Critics fear WikiLeaks list of global U.S. interests could aid terrorists
WikiLeaks publishes details of sites around the world which U.S. considers vital to its interests, among them Mideast oil facilities.
WikiLeaks published details of sites around the globe which the United States considers vital to its interests, prompting criticism that the website is helping militants identify targets for attack.
The details are part of 250,000 diplomatic cables obtained by the campaigning website which are being made public.
In the Middle East, it notes that Qatar will be the largest source of imported liquefied natural gas (LNG) by 2012 and also refers to the Abqaiq facility in Saudi Arabia, the largest crude oil process and stabilization plant in the world.
The list begins with a cobalt mine in Kinshasa, Congo and refers to various locations in Europe where drug companies produce insulin, treatment for snake bites and foot and mouth vaccines.
Al Qaeda mounted an unsuccessful attack on Abqaiq in 2006 and there were warnings that the WikiLeaks cable setting out so many sensitive targets could help militants.
British Foreign Secretary William Hague called the publication of the list "particularly reprehensible".
"There is great concern of course about disclosing a list of targets that could be of use to terrorists or saboteurs," he told BBC radio.
"I think it is absolutely reprehensible the publication is carried out without regard to wider concerns of security, the security of millions of people," he said.
Criticism of WikiLeaks
John J. LeBeau, a former CIA officer who teaches security studies at the George C. Marshall Center in Germany, said the list "might put ideas into jihadist heads as to what to profitably target."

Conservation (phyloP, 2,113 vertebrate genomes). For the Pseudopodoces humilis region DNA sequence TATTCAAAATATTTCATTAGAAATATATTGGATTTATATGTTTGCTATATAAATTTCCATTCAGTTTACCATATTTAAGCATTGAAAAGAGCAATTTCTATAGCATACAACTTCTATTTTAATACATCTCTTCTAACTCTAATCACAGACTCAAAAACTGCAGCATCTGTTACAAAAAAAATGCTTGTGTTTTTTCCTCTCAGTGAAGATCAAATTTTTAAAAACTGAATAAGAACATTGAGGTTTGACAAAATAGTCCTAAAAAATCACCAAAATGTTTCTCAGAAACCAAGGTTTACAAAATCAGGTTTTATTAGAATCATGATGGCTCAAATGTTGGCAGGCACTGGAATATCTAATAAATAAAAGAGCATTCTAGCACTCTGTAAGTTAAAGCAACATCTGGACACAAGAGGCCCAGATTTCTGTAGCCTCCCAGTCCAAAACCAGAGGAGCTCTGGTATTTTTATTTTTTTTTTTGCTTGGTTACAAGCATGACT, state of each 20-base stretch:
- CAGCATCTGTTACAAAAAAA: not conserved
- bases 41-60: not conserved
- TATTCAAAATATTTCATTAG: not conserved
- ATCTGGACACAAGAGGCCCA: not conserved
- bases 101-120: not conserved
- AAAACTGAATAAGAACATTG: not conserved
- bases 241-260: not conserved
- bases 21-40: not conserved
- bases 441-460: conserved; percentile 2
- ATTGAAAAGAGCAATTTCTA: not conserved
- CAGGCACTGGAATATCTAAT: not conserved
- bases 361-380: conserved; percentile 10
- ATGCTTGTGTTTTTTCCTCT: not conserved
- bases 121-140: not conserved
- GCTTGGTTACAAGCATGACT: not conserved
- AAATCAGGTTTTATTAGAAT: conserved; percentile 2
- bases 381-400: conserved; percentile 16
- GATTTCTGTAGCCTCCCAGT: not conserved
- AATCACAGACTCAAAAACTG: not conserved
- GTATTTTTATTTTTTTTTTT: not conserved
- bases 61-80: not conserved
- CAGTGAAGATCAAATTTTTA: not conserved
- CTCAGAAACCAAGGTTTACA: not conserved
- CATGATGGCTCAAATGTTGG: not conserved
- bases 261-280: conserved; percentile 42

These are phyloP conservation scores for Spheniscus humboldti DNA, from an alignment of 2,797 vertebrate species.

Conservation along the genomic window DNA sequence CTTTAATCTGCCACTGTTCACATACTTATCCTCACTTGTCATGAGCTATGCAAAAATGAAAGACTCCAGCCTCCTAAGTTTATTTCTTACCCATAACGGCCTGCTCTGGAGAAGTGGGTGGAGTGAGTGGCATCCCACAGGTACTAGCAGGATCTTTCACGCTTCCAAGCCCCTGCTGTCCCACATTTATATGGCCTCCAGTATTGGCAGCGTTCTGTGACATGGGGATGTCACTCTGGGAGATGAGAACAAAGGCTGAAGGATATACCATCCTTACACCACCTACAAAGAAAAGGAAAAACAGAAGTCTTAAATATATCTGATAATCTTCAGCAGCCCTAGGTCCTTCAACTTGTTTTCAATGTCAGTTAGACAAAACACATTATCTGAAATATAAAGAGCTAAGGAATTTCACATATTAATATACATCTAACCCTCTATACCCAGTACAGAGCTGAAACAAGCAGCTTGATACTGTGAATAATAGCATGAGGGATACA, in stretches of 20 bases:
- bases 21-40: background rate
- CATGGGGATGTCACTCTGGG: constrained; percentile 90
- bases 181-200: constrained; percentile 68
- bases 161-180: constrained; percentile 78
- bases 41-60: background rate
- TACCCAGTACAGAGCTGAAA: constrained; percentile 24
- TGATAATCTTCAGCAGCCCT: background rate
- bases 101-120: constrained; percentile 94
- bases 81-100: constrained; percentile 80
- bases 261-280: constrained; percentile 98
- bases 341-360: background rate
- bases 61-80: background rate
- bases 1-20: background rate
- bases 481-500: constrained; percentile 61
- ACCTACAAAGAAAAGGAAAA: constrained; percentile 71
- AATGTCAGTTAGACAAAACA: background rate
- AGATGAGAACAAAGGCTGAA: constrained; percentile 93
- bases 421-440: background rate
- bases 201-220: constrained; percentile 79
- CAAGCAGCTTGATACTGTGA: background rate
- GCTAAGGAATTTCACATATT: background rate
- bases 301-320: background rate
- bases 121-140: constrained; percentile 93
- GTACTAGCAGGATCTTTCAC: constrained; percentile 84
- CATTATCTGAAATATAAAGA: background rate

"The real story here though, I think, is that putting this type of material online makes clear that WikiLeaks does not care about the consequences of its actions," he told Reuters.
"If the leaks complicate the security posture of the U.S., or the West in general, WikiLeaks is indifferent."
Professor Richard Aldrich of Warwick University in central England said it had the potential to help militants find targets in energy security.
"We're pointing out to them how they should change our behavior to hurt us more," he told Reuters.
"This document has been given very wide currency. It's improbable to think that the terrorists are not taking notice."
The cable sets out details of facilities whose loss could impact the public health, economic or national security of the United States. It was drawn up after the State Department last year asked U.S. missions abroad for a list of such sites.
It refers to places where undersea communications cables reach land and energy routes including the Baku-Tbilisi-Ceyhan oil pipeline which runs from Azerbaijan to Turkey.
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